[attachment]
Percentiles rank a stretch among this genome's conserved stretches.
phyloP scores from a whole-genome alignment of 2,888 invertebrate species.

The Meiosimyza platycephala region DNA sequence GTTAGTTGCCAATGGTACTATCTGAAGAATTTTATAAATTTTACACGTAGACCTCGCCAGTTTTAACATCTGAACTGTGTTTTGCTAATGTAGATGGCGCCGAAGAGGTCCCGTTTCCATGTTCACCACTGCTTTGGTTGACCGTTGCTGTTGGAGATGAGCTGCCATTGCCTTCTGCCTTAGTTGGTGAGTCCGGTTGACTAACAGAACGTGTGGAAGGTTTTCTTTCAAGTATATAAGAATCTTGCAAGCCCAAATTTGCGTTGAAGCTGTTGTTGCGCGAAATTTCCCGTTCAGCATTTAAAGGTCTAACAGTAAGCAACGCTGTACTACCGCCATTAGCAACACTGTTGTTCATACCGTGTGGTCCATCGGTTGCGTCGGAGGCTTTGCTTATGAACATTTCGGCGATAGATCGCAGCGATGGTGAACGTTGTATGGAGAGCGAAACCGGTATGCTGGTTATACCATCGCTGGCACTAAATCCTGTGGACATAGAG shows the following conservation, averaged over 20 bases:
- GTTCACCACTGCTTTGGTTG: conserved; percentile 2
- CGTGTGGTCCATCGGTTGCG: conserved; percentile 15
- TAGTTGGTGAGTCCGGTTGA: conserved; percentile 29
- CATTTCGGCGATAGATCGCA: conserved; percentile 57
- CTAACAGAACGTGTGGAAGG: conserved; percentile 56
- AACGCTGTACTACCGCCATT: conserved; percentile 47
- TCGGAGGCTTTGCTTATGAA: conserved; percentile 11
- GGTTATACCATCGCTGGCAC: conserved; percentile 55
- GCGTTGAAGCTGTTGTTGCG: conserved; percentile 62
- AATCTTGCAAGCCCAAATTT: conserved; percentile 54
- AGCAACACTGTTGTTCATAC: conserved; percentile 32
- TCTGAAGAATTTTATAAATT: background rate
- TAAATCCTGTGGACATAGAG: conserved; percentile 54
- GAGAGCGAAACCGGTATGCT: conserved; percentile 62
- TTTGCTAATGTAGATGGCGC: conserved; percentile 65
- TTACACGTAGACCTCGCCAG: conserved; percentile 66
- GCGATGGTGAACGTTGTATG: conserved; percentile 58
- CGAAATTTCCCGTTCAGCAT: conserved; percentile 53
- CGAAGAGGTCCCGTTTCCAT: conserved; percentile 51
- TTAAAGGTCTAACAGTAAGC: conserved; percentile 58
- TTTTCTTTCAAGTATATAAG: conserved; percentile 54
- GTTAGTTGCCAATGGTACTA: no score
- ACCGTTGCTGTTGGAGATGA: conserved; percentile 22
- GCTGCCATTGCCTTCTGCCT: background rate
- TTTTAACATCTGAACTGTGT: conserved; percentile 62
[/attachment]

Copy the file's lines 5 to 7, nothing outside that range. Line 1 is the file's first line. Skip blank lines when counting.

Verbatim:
- CGTGTGGTCCATCGGTTGCG: conserved; percentile 15
- TAGTTGGTGAGTCCGGTTGA: conserved; percentile 29
- CATTTCGGCGATAGATCGCA: conserved; percentile 57